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Jakarta votes for new governor as incumbent 'Ahok' faces blasphemy trial

Unofficial polls indicate the election for a new governor in Jakarta will go to a second round. A blasphemy trial facing incumbent Basuki Tjahaja Purnama or 'Ahok' has overshadowed the campaign.

Voters in the Indonesian capital territory of Jakarta went to the polls on Wednesday to elect their new governor. The campaign has been marred by religious tensions and a blasphemy trial for incumbent Basuki Tjahaja Purnama rather than focusing on the many problems plaguing the city.

"Don't let our different political choices divide us - let's maintain our unity," said President Joko Widodo, himself a former governor of Jakarta, after casting his ballot. His party has thrown its support behind Purnama, better known as Ahok, his former deputy in the capital.

Ahok, a Christian, is Jakarta's first non-Muslim governor in fifty years and its only ethnic Chinese leader to date. Last September he accused rivals of using verses from the Koran to turn people against him. Specifically, he cited a passage that could be interpreted as suggesting that Muslims should only support Muslim leaders. He was charged with insulting the Koran and is currently on trial for blasphemy, a move he has decried as politically motivated.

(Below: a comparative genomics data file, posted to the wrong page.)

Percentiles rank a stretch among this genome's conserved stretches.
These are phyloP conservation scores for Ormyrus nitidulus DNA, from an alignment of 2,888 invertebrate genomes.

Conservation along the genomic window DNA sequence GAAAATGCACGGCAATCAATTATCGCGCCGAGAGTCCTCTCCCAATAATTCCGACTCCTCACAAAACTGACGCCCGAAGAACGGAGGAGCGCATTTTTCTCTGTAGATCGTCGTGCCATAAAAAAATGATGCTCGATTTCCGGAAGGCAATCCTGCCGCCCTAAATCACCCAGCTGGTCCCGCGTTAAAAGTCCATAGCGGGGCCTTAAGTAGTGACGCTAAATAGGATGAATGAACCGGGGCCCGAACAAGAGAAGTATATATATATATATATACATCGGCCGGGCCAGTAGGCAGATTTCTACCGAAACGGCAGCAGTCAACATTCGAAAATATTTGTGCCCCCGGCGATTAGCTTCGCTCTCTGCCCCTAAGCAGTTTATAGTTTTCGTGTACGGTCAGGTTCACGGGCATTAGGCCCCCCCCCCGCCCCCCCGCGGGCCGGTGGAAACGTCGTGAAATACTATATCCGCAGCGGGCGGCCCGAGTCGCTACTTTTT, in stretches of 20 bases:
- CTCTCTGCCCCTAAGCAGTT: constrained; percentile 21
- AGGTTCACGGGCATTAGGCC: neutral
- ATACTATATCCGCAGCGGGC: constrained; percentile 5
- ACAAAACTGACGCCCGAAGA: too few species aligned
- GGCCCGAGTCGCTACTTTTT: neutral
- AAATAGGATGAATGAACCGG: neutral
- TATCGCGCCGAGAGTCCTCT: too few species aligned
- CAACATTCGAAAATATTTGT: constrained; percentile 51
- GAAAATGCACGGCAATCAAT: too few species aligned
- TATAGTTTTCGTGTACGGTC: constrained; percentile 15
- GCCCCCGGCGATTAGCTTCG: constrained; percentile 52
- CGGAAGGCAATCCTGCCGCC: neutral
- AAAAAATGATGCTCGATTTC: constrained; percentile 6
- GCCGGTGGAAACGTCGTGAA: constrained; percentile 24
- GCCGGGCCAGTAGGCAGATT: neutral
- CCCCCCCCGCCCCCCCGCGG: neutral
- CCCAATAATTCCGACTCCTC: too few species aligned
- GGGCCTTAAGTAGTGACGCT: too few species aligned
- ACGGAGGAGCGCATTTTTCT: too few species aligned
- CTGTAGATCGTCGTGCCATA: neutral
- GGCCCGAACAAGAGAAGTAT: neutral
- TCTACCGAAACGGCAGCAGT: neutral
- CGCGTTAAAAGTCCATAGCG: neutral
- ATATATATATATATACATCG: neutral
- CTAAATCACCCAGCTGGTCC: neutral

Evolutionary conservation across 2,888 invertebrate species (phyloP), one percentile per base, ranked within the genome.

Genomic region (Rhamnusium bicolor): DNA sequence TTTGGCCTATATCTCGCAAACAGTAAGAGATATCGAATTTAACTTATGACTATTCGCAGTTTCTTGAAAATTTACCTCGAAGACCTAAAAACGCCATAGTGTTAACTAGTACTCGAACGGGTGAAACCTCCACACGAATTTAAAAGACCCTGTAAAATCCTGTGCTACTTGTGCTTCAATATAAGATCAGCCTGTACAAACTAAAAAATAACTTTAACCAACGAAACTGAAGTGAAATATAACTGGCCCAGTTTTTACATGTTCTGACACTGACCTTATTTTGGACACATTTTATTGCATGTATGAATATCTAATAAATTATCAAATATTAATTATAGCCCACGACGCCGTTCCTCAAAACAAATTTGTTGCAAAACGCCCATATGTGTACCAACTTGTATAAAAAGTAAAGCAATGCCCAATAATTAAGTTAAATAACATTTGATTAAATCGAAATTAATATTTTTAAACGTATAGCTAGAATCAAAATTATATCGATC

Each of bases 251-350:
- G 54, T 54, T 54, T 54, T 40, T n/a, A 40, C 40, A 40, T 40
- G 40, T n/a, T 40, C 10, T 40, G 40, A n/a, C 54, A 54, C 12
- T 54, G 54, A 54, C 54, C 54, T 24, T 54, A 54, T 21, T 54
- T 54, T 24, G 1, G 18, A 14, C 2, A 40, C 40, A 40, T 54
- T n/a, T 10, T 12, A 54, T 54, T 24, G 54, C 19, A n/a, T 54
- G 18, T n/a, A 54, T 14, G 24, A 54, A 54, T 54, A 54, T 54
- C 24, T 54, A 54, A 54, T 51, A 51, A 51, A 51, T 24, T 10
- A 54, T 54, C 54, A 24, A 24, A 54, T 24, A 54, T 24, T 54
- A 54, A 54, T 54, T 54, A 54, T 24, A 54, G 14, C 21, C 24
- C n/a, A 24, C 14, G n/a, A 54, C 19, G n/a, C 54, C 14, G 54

Mass protests

The resulting outcry from hardline Islamists brought hundreds of thousands of protesters on to Jakarta's streets and turned the governor's race from a contest over political ideology into a test of secularism in the world's most populous Muslim-majority country.

As a result, police were out in droves in the city of 10 million inhabitants on Wednesday. Some 16,000 officers were deployed in Jakarta and another 75,000 at other potential points of tension across the country as several other regional elections were also being held.

Indonesien Blasphemie Prozess Basuki Tjahaja Purnama (picture-alliance/dpa/T. Syuflana)

Being on trial did not bar Ahok from running for a second term

Ahok is running against two Muslim candidates, former Education Minister Anies Baswedan and Agus Yudhoyono, the son of former President Susilo Bambang Yudhoyono.

Although Ahok is ahead in the polls, analysts believe he is unlikely to achieve the 50 percent or more share of the vote he needs to win in the first round. As a result, the vote is likely to go to a run-off in April.

Based on a sample of around 40 percent of the vote by private polling company SMRC on Wednesday, Ahok had secured 42.57 of the vote with Baswedan on 40.23 per cent. Yudhoyono was trailing with 17 percent.

Preliminary results are expected later on Wednesday with a final, official tally at the end of February.

es/jm (AFP, Reuters)